Hundreds of houses, mosques, churches and schools face demolition after the court declared that the 300 acres on which they stand belongs to a private investor.
Yesterday, more than 700 residents with title deeds to prove ownership of the disputed land protested the ruling, saying they were not given an opportunity to defend themselves.
Leisure Lodge Hotel had gone to court to challenge the Government’s decision to settle squatters on the land. But the residents now claim the land rightly belongs to them.
“We exchanged our land with Leisure Lodge. We gave the hotel our 93 acres at the beach to build a golf course and it gave us 300 acres,” said the residents’ spokesperson Shee Mwamindi.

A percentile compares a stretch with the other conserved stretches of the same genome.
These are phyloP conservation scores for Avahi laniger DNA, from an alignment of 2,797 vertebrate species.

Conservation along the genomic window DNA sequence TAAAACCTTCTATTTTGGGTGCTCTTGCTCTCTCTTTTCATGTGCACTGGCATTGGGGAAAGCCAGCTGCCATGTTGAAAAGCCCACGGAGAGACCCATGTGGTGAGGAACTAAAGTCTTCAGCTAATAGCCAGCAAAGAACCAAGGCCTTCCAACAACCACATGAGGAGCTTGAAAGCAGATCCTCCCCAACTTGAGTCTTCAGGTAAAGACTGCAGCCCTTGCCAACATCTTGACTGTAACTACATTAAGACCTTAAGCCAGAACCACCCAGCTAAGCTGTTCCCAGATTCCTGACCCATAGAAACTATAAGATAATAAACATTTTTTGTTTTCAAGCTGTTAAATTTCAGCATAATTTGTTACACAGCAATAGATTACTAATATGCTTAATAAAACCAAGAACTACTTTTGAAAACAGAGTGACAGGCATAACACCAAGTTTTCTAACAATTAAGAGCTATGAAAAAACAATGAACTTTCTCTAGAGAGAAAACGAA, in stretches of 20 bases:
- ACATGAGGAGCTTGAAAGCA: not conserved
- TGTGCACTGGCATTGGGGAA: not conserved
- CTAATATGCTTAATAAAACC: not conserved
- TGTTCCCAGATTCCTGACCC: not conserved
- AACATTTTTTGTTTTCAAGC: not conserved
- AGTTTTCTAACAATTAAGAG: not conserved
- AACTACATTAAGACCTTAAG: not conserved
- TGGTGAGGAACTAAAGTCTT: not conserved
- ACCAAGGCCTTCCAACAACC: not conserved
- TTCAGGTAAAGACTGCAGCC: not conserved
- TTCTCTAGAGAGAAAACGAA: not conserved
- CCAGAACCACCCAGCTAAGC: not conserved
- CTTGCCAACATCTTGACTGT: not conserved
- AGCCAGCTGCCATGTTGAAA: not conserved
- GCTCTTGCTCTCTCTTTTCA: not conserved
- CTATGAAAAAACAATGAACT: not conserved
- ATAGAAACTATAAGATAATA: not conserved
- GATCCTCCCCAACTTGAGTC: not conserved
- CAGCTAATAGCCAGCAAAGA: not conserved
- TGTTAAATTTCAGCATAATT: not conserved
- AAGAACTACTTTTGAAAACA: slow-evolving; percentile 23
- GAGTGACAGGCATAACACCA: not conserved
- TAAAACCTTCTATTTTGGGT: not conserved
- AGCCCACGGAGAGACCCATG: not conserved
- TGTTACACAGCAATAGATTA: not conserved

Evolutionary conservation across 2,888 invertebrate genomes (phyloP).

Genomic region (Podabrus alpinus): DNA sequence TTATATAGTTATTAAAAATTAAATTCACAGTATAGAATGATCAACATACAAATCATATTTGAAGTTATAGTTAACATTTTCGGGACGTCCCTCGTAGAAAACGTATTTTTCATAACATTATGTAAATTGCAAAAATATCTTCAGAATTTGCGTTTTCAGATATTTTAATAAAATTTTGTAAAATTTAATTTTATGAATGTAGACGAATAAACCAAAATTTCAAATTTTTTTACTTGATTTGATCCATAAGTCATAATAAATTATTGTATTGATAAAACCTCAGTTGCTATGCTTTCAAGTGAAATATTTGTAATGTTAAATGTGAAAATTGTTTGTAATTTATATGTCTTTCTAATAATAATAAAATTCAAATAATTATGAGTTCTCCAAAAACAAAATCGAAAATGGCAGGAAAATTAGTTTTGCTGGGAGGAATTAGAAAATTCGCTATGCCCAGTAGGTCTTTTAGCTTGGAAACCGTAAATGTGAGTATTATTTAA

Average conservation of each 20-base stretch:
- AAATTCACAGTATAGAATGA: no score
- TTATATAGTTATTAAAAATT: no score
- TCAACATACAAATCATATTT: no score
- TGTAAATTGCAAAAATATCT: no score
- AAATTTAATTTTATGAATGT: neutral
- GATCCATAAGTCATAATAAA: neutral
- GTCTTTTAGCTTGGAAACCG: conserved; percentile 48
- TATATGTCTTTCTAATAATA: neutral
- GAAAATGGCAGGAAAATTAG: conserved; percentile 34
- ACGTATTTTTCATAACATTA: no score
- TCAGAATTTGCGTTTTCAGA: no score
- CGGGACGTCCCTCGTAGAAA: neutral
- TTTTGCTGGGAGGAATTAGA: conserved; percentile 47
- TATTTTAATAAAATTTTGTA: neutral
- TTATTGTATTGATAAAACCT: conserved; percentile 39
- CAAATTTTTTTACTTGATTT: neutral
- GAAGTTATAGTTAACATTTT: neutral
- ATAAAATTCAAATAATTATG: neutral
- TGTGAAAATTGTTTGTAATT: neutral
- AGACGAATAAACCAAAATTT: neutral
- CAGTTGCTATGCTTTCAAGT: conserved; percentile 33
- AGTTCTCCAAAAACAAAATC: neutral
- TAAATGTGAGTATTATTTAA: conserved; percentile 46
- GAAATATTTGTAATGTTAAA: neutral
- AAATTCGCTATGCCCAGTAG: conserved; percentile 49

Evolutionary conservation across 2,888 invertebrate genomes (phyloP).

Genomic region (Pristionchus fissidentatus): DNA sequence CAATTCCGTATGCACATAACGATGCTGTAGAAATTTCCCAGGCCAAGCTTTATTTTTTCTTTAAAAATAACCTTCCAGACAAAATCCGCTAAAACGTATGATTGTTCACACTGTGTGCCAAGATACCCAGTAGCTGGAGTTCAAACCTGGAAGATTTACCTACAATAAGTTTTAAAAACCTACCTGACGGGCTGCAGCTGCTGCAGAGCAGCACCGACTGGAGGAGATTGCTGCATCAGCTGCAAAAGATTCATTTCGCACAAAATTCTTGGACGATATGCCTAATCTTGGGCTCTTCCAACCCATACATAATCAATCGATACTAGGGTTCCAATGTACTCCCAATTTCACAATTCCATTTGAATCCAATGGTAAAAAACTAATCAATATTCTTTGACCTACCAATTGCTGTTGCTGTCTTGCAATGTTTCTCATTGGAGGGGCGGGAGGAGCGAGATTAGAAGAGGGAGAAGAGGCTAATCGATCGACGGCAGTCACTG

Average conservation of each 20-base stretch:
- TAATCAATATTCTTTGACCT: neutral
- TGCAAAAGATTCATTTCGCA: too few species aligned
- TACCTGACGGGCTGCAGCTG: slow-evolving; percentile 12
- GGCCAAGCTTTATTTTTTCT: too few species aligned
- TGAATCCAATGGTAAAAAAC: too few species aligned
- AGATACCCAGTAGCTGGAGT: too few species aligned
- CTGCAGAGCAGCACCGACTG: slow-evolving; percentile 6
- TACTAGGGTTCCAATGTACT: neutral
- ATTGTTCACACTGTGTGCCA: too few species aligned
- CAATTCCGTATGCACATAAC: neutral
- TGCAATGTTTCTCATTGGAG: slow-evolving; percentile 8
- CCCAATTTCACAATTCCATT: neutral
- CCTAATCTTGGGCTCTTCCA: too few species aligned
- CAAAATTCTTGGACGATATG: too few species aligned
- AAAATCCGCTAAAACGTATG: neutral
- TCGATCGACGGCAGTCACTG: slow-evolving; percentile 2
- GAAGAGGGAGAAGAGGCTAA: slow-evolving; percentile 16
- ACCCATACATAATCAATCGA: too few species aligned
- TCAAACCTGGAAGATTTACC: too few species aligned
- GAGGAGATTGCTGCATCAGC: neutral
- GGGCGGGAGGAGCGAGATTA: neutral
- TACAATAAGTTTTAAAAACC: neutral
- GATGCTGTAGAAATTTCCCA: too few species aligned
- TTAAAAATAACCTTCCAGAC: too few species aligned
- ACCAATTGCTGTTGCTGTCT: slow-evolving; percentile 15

Mr Mwamindi said the case was between the hotel’s owner and the State and that they were not involved.
In a gazette notice issued on July 9, 2010, the Government gave the land to squatters. Some sold it to third parties, who have since developed the land.
Local leaders and the residents said the ruling affected property worth millions of shillings.
The hotel’s General Manager John Mutua, however praised the ruling, saying: “Justice has finally prevailed and triumphed after 17 years of court battles. The judgement is elaborate and speaks for itself”.
Register to advertise your products & services on our classifieds website Digger.co.ke and enjoy one month subscription free of charge and 3 free ads on the Standard newspaper.